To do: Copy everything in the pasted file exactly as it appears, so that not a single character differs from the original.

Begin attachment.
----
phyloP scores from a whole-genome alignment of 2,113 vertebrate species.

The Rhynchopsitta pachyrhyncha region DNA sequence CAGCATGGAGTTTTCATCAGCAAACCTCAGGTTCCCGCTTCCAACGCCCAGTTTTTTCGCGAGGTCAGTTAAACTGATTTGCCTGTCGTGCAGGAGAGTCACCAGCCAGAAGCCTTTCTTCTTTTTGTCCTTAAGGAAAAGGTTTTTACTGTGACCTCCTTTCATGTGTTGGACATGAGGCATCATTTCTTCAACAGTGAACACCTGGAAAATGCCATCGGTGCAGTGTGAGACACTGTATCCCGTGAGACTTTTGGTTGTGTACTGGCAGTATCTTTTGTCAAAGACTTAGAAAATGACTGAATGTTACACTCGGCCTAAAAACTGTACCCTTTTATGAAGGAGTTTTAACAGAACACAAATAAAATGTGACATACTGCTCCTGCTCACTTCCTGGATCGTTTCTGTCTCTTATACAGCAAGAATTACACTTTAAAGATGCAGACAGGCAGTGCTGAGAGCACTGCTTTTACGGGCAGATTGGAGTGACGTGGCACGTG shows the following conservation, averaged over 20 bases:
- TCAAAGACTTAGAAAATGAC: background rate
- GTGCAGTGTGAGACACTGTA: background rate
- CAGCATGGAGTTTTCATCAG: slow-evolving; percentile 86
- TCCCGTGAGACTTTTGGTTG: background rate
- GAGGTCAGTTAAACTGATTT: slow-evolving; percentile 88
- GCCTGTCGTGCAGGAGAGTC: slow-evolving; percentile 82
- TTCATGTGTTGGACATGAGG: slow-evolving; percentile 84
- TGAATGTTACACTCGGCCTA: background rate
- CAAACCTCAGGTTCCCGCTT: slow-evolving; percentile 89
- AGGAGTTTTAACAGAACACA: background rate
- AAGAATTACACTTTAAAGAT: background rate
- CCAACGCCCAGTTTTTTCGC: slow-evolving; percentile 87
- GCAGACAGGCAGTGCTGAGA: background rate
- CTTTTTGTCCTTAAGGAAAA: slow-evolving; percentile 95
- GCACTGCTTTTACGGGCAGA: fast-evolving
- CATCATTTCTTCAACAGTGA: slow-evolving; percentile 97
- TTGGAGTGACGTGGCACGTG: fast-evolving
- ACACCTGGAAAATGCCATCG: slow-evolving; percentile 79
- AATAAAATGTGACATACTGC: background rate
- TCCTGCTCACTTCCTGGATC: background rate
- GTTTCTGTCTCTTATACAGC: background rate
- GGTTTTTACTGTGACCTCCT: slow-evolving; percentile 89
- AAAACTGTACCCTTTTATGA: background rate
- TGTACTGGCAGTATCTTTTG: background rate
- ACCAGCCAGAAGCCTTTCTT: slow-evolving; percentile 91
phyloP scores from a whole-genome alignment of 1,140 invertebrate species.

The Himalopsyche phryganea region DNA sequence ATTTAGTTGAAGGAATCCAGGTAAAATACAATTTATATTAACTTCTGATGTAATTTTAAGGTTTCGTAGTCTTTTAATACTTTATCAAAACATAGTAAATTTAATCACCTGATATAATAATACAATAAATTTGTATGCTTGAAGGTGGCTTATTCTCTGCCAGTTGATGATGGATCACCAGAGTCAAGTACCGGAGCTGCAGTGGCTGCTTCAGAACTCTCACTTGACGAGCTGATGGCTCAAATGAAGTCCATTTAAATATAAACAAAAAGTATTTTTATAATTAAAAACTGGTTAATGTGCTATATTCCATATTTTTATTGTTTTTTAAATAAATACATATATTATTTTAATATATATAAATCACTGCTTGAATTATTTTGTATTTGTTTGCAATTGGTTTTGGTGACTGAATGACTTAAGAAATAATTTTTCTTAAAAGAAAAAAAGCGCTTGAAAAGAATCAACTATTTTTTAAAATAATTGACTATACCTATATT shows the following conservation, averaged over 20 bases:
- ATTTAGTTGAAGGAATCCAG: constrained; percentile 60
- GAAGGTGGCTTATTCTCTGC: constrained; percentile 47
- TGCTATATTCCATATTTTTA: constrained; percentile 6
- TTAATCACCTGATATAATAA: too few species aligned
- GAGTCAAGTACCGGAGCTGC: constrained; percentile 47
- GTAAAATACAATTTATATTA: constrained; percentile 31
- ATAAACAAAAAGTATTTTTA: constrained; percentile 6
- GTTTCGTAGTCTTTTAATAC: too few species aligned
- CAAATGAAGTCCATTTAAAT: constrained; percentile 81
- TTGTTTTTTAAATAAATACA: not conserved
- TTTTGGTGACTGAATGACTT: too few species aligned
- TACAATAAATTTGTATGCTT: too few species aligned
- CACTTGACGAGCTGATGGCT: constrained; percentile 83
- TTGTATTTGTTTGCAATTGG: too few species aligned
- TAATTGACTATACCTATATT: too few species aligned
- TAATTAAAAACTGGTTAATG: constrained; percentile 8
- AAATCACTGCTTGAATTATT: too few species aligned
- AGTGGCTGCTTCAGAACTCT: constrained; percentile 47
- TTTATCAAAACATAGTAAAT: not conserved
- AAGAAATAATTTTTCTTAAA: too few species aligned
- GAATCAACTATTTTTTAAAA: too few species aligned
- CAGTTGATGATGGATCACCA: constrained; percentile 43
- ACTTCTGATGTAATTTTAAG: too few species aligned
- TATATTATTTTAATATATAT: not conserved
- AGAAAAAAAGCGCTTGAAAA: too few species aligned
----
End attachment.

phyloP scores from a whole-genome alignment of 2,113 vertebrate species.

The Rhynchopsitta pachyrhyncha region DNA sequence CAGCATGGAGTTTTCATCAGCAAACCTCAGGTTCCCGCTTCCAACGCCCAGTTTTTTCGCGAGGTCAGTTAAACTGATTTGCCTGTCGTGCAGGAGAGTCACCAGCCAGAAGCCTTTCTTCTTTTTGTCCTTAAGGAAAAGGTTTTTACTGTGACCTCCTTTCATGTGTTGGACATGAGGCATCATTTCTTCAACAGTGAACACCTGGAAAATGCCATCGGTGCAGTGTGAGACACTGTATCCCGTGAGACTTTTGGTTGTGTACTGGCAGTATCTTTTGTCAAAGACTTAGAAAATGACTGAATGTTACACTCGGCCTAAAAACTGTACCCTTTTATGAAGGAGTTTTAACAGAACACAAATAAAATGTGACATACTGCTCCTGCTCACTTCCTGGATCGTTTCTGTCTCTTATACAGCAAGAATTACACTTTAAAGATGCAGACAGGCAGTGCTGAGAGCACTGCTTTTACGGGCAGATTGGAGTGACGTGGCACGTG shows the following conservation, averaged over 20 bases:
- TCAAAGACTTAGAAAATGAC: background rate
- GTGCAGTGTGAGACACTGTA: background rate
- CAGCATGGAGTTTTCATCAG: slow-evolving; percentile 86
- TCCCGTGAGACTTTTGGTTG: background rate
- GAGGTCAGTTAAACTGATTT: slow-evolving; percentile 88
- GCCTGTCGTGCAGGAGAGTC: slow-evolving; percentile 82
- TTCATGTGTTGGACATGAGG: slow-evolving; percentile 84
- TGAATGTTACACTCGGCCTA: background rate
- CAAACCTCAGGTTCCCGCTT: slow-evolving; percentile 89
- AGGAGTTTTAACAGAACACA: background rate
- AAGAATTACACTTTAAAGAT: background rate
- CCAACGCCCAGTTTTTTCGC: slow-evolving; percentile 87
- GCAGACAGGCAGTGCTGAGA: background rate
- CTTTTTGTCCTTAAGGAAAA: slow-evolving; percentile 95
- GCACTGCTTTTACGGGCAGA: fast-evolving
- CATCATTTCTTCAACAGTGA: slow-evolving; percentile 97
- TTGGAGTGACGTGGCACGTG: fast-evolving
- ACACCTGGAAAATGCCATCG: slow-evolving; percentile 79
- AATAAAATGTGACATACTGC: background rate
- TCCTGCTCACTTCCTGGATC: background rate
- GTTTCTGTCTCTTATACAGC: background rate
- GGTTTTTACTGTGACCTCCT: slow-evolving; percentile 89
- AAAACTGTACCCTTTTATGA: background rate
- TGTACTGGCAGTATCTTTTG: background rate
- ACCAGCCAGAAGCCTTTCTT: slow-evolving; percentile 91
phyloP scores from a whole-genome alignment of 1,140 invertebrate species.

The Himalopsyche phryganea region DNA sequence ATTTAGTTGAAGGAATCCAGGTAAAATACAATTTATATTAACTTCTGATGTAATTTTAAGGTTTCGTAGTCTTTTAATACTTTATCAAAACATAGTAAATTTAATCACCTGATATAATAATACAATAAATTTGTATGCTTGAAGGTGGCTTATTCTCTGCCAGTTGATGATGGATCACCAGAGTCAAGTACCGGAGCTGCAGTGGCTGCTTCAGAACTCTCACTTGACGAGCTGATGGCTCAAATGAAGTCCATTTAAATATAAACAAAAAGTATTTTTATAATTAAAAACTGGTTAATGTGCTATATTCCATATTTTTATTGTTTTTTAAATAAATACATATATTATTTTAATATATATAAATCACTGCTTGAATTATTTTGTATTTGTTTGCAATTGGTTTTGGTGACTGAATGACTTAAGAAATAATTTTTCTTAAAAGAAAAAAAGCGCTTGAAAAGAATCAACTATTTTTTAAAATAATTGACTATACCTATATT shows the following conservation, averaged over 20 bases:
- ATTTAGTTGAAGGAATCCAG: constrained; percentile 60
- GAAGGTGGCTTATTCTCTGC: constrained; percentile 47
- TGCTATATTCCATATTTTTA: constrained; percentile 6
- TTAATCACCTGATATAATAA: too few species aligned
- GAGTCAAGTACCGGAGCTGC: constrained; percentile 47
- GTAAAATACAATTTATATTA: constrained; percentile 31
- ATAAACAAAAAGTATTTTTA: constrained; percentile 6
- GTTTCGTAGTCTTTTAATAC: too few species aligned
- CAAATGAAGTCCATTTAAAT: constrained; percentile 81
- TTGTTTTTTAAATAAATACA: not conserved
- TTTTGGTGACTGAATGACTT: too few species aligned
- TACAATAAATTTGTATGCTT: too few species aligned
- CACTTGACGAGCTGATGGCT: constrained; percentile 83
- TTGTATTTGTTTGCAATTGG: too few species aligned
- TAATTGACTATACCTATATT: too few species aligned
- TAATTAAAAACTGGTTAATG: constrained; percentile 8
- AAATCACTGCTTGAATTATT: too few species aligned
- AGTGGCTGCTTCAGAACTCT: constrained; percentile 47
- TTTATCAAAACATAGTAAAT: not conserved
- AAGAAATAATTTTTCTTAAA: too few species aligned
- GAATCAACTATTTTTTAAAA: too few species aligned
- CAGTTGATGATGGATCACCA: constrained; percentile 43
- ACTTCTGATGTAATTTTAAG: too few species aligned
- TATATTATTTTAATATATAT: not conserved
- AGAAAAAAAGCGCTTGAAAA: too few species aligned